Analysis | What Europe Needs to Compete With Biden’s IRA


At the European Union leaders’ summit in Brussels this week, member states will debate the Green Deal Industrial Plan — the bloc’s answer to the US’s $369 billion Inflation Reduction Act (IRA).

The EU plan to boost clean tech and industrial innovation is based around four pillars: funding, trade, skills and simplifying regulation. Arguments are already brewing over proposed changes to state aid rules and funding. But if member states ought to agree on anything, it’s that the energy transition remains tangled up in red tape and desperately needs freeing. As if to prove the point, Denmark suspended all new applications for offshore wind farms on Tuesday over concerns it may be breaching EU law. 

The precise impact of the IRA on the continent is hard to measure, not least because there have been plenty of other reasons not to invest in Europe recently. European business confidence plummeted at the end of last year, and some industrials and startups — including battery start up Northvolt and Spanish energy company Iberdrola — have already pivoted operations and investment to the US.

Part of the attraction may well be the new American subsidies, but Europe has other problems. It is the scene of a war that spurred a historic energy crisis and the highest levels of inflation in decades. And there are also issues of its own making: State aid rules are set to be amended for the third time in as many years, creating an air of confusion. Meanwhile, bureaucracy and supply-chain issues have held back renewables for years.

In short, the outlook for Europe is uncertain and expensive. That’s not the environment needed to support an unprecedented energy transition. Working toward a nimbler regulatory regime would put Europe back on the map for renewables investment.

As my colleague Chris Bryant wrote last September, it can take about a decade for wind projects to be completed from start to finish. Combined with inflation woes, that’s had real impacts: Investments in wind energy in Europe fell in 2022, and orders for new wind turbines were down 47% compared with 2021. Similar problems have plagued solar projects.

The EU knows this is a issue. As part of the Green Deal Industrial Plan, the European Commission has proposed a Net-Zero Industry Act, which would include measures to speed up the permitting process. That can’t come quickly enough.

A January report from the Energy Transitions Commission suggests that other measures, such as introducing one-stop shops and specific time limits to streamline planning and permitting, could reduce development times by more than half. Adopting certain national initiatives across the bloc, such as Spain’s “rule of positive silence” (where certain applications with no responses after a set amount of time will be granted automatically) and France’s new law requiring all large car parks to be covered by solar panels, would also open up new opportunities and accelerate their rollout.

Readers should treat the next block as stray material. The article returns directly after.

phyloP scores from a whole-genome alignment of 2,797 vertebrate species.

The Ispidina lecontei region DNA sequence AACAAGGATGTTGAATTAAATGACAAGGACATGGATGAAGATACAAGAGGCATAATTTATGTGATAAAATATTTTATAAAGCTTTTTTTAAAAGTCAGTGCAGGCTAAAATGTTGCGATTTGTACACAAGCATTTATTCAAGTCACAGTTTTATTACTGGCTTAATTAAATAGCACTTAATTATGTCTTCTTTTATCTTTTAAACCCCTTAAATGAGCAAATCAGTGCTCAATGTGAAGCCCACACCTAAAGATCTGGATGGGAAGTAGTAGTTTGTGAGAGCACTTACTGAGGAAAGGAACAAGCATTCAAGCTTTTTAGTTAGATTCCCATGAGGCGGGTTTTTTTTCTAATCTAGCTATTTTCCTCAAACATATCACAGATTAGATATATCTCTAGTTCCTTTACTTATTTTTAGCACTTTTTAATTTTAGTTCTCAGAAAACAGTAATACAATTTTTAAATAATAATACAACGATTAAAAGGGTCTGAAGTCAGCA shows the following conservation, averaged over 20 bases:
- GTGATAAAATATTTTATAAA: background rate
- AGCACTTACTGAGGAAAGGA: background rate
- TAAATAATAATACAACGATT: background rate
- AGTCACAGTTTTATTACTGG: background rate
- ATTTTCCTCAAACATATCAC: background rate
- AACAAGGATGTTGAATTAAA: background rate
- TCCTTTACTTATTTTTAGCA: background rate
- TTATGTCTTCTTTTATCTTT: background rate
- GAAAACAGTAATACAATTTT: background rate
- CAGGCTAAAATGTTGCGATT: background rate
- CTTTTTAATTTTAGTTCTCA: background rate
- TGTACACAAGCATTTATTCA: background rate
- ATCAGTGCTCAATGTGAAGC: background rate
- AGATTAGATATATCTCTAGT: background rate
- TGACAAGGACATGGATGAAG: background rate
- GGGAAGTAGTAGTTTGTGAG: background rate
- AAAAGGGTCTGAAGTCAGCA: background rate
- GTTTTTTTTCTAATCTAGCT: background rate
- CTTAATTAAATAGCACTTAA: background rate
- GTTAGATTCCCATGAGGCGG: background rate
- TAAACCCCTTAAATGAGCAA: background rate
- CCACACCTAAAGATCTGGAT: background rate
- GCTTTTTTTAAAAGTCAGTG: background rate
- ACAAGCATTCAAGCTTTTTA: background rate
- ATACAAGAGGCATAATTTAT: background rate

The news out of Denmark is the perfect example of Europe tripping over its own red tape, even as it tries to untangle itself. Denmark has been heralded as one of the most attractive nations for wind developers and a model for the EU. Its one-stop-shop service — meaning that the Danish Energy Agency contacts all the authorities necessary to get the required permits — makes the administrative process simple, and an established open-door policy allows offshore wind developers to apply on their own initiative, giving them flexibility in terms of location and size.

The rest of Europe would do well to emulate the Danish approach. Instead, the country has had to pause its open-door scheme to avoid stepping on the EU’s toes. 

It’s not just permits and planning that could be streamlined. So-called Important Projects of Common European Interest (IPCEIs) have been a useful tool in directing funds towards research and development of new green tech, such as renewable hydrogen and batteries, but there have been complaints that they’re too slow and bureaucratic. Reforming these to be more reactive could help emerging sectors.

Simplified IPCEIs and streamlined regulation are indeed priorities in the EU’s new industrial strategy — but the bloc will have to be bolder.

Emergency measures taken last year in response to the energy crisis also aimed to set tighter deadlines for solar and wind permit decisions. Permits for wind projects must currently be granted within six months, for example. But the emergency mandate only applies to new permits, leaving existing pending developments stuck in a bureaucratic limbo.

The trouble in Denmark shows there’s a lot of work to do in simplifying and clarifying EU regulation. With a sticky fight over money looming, Europe needs to remember that speed is of the essence.

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This column does not necessarily reflect the opinion of the editorial board or Bloomberg LP and its owners.

Lara Williams is a Bloomberg Opinion columnist covering climate change.

More stories like this are available on bloomberg.com/opinion

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